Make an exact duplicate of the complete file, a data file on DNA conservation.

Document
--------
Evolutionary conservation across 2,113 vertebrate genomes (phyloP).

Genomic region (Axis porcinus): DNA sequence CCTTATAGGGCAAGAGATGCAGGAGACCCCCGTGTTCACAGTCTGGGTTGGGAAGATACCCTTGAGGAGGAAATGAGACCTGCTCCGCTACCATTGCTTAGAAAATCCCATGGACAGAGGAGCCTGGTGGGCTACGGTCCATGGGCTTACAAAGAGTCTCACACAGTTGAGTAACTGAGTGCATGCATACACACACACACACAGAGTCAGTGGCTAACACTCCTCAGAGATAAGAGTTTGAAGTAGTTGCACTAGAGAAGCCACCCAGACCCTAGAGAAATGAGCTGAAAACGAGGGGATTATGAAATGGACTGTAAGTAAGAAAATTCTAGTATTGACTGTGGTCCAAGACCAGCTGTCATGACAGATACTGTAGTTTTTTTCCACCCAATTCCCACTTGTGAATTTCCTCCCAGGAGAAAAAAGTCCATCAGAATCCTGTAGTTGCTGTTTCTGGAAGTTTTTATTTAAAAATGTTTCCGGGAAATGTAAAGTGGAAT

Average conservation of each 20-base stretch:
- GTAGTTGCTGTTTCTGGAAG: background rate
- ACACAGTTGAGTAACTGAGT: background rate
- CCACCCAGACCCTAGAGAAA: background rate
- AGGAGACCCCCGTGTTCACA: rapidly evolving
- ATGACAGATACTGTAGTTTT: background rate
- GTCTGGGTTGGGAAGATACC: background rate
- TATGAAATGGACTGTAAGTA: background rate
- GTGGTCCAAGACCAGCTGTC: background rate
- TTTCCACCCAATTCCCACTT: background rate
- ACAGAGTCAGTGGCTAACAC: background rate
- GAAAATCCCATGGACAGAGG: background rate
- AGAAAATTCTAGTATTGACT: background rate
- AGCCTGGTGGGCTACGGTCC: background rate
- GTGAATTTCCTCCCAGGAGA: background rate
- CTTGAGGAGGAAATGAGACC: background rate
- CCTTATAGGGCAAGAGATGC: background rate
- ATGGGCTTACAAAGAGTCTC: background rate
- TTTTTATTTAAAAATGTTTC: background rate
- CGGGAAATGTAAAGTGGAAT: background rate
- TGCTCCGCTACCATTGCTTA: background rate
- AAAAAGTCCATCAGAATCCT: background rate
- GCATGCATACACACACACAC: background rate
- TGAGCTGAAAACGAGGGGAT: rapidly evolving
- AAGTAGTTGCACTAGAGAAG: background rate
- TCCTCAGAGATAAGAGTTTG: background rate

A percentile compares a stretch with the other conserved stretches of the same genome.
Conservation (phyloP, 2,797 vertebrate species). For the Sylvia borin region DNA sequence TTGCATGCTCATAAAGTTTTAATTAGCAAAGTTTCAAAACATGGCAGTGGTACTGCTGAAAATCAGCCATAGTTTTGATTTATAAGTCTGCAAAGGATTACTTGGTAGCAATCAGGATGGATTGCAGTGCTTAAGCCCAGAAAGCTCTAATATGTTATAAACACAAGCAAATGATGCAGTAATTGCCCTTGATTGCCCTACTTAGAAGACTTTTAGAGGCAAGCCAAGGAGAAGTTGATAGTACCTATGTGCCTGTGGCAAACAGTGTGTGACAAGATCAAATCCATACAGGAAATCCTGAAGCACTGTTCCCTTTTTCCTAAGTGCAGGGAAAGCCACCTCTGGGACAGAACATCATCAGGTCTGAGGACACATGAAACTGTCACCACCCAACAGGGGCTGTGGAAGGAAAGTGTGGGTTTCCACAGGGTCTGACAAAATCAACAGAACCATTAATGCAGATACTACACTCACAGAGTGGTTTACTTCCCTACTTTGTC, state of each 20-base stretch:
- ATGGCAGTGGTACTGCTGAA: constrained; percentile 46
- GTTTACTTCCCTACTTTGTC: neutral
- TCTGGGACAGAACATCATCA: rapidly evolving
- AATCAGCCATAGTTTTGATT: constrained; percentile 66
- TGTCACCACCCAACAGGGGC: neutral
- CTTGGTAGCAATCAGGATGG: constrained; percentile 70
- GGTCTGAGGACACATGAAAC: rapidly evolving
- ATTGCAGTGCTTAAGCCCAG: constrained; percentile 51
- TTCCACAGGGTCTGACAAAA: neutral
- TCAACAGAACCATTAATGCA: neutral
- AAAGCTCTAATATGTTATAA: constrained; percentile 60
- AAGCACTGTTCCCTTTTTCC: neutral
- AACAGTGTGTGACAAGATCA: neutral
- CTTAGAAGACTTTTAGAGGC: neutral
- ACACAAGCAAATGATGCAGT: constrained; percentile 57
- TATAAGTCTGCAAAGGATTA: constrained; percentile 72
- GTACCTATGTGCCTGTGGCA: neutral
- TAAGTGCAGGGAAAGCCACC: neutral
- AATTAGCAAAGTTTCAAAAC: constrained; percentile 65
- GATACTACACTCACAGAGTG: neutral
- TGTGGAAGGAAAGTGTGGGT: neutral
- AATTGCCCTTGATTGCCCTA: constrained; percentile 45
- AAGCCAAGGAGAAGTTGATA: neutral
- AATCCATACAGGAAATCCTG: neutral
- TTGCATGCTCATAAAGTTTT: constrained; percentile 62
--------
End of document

Evolutionary conservation across 2,113 vertebrate genomes (phyloP).

Genomic region (Axis porcinus): DNA sequence CCTTATAGGGCAAGAGATGCAGGAGACCCCCGTGTTCACAGTCTGGGTTGGGAAGATACCCTTGAGGAGGAAATGAGACCTGCTCCGCTACCATTGCTTAGAAAATCCCATGGACAGAGGAGCCTGGTGGGCTACGGTCCATGGGCTTACAAAGAGTCTCACACAGTTGAGTAACTGAGTGCATGCATACACACACACACACAGAGTCAGTGGCTAACACTCCTCAGAGATAAGAGTTTGAAGTAGTTGCACTAGAGAAGCCACCCAGACCCTAGAGAAATGAGCTGAAAACGAGGGGATTATGAAATGGACTGTAAGTAAGAAAATTCTAGTATTGACTGTGGTCCAAGACCAGCTGTCATGACAGATACTGTAGTTTTTTTCCACCCAATTCCCACTTGTGAATTTCCTCCCAGGAGAAAAAAGTCCATCAGAATCCTGTAGTTGCTGTTTCTGGAAGTTTTTATTTAAAAATGTTTCCGGGAAATGTAAAGTGGAAT

Average conservation of each 20-base stretch:
- GTAGTTGCTGTTTCTGGAAG: background rate
- ACACAGTTGAGTAACTGAGT: background rate
- CCACCCAGACCCTAGAGAAA: background rate
- AGGAGACCCCCGTGTTCACA: rapidly evolving
- ATGACAGATACTGTAGTTTT: background rate
- GTCTGGGTTGGGAAGATACC: background rate
- TATGAAATGGACTGTAAGTA: background rate
- GTGGTCCAAGACCAGCTGTC: background rate
- TTTCCACCCAATTCCCACTT: background rate
- ACAGAGTCAGTGGCTAACAC: background rate
- GAAAATCCCATGGACAGAGG: background rate
- AGAAAATTCTAGTATTGACT: background rate
- AGCCTGGTGGGCTACGGTCC: background rate
- GTGAATTTCCTCCCAGGAGA: background rate
- CTTGAGGAGGAAATGAGACC: background rate
- CCTTATAGGGCAAGAGATGC: background rate
- ATGGGCTTACAAAGAGTCTC: background rate
- TTTTTATTTAAAAATGTTTC: background rate
- CGGGAAATGTAAAGTGGAAT: background rate
- TGCTCCGCTACCATTGCTTA: background rate
- AAAAAGTCCATCAGAATCCT: background rate
- GCATGCATACACACACACAC: background rate
- TGAGCTGAAAACGAGGGGAT: rapidly evolving
- AAGTAGTTGCACTAGAGAAG: background rate
- TCCTCAGAGATAAGAGTTTG: background rate

A percentile compares a stretch with the other conserved stretches of the same genome.
Conservation (phyloP, 2,797 vertebrate species). For the Sylvia borin region DNA sequence TTGCATGCTCATAAAGTTTTAATTAGCAAAGTTTCAAAACATGGCAGTGGTACTGCTGAAAATCAGCCATAGTTTTGATTTATAAGTCTGCAAAGGATTACTTGGTAGCAATCAGGATGGATTGCAGTGCTTAAGCCCAGAAAGCTCTAATATGTTATAAACACAAGCAAATGATGCAGTAATTGCCCTTGATTGCCCTACTTAGAAGACTTTTAGAGGCAAGCCAAGGAGAAGTTGATAGTACCTATGTGCCTGTGGCAAACAGTGTGTGACAAGATCAAATCCATACAGGAAATCCTGAAGCACTGTTCCCTTTTTCCTAAGTGCAGGGAAAGCCACCTCTGGGACAGAACATCATCAGGTCTGAGGACACATGAAACTGTCACCACCCAACAGGGGCTGTGGAAGGAAAGTGTGGGTTTCCACAGGGTCTGACAAAATCAACAGAACCATTAATGCAGATACTACACTCACAGAGTGGTTTACTTCCCTACTTTGTC, state of each 20-base stretch:
- ATGGCAGTGGTACTGCTGAA: constrained; percentile 46
- GTTTACTTCCCTACTTTGTC: neutral
- TCTGGGACAGAACATCATCA: rapidly evolving
- AATCAGCCATAGTTTTGATT: constrained; percentile 66
- TGTCACCACCCAACAGGGGC: neutral
- CTTGGTAGCAATCAGGATGG: constrained; percentile 70
- GGTCTGAGGACACATGAAAC: rapidly evolving
- ATTGCAGTGCTTAAGCCCAG: constrained; percentile 51
- TTCCACAGGGTCTGACAAAA: neutral
- TCAACAGAACCATTAATGCA: neutral
- AAAGCTCTAATATGTTATAA: constrained; percentile 60
- AAGCACTGTTCCCTTTTTCC: neutral
- AACAGTGTGTGACAAGATCA: neutral
- CTTAGAAGACTTTTAGAGGC: neutral
- ACACAAGCAAATGATGCAGT: constrained; percentile 57
- TATAAGTCTGCAAAGGATTA: constrained; percentile 72
- GTACCTATGTGCCTGTGGCA: neutral
- TAAGTGCAGGGAAAGCCACC: neutral
- AATTAGCAAAGTTTCAAAAC: constrained; percentile 65
- GATACTACACTCACAGAGTG: neutral
- TGTGGAAGGAAAGTGTGGGT: neutral
- AATTGCCCTTGATTGCCCTA: constrained; percentile 45
- AAGCCAAGGAGAAGTTGATA: neutral
- AATCCATACAGGAAATCCTG: neutral
- TTGCATGCTCATAAAGTTTT: constrained; percentile 62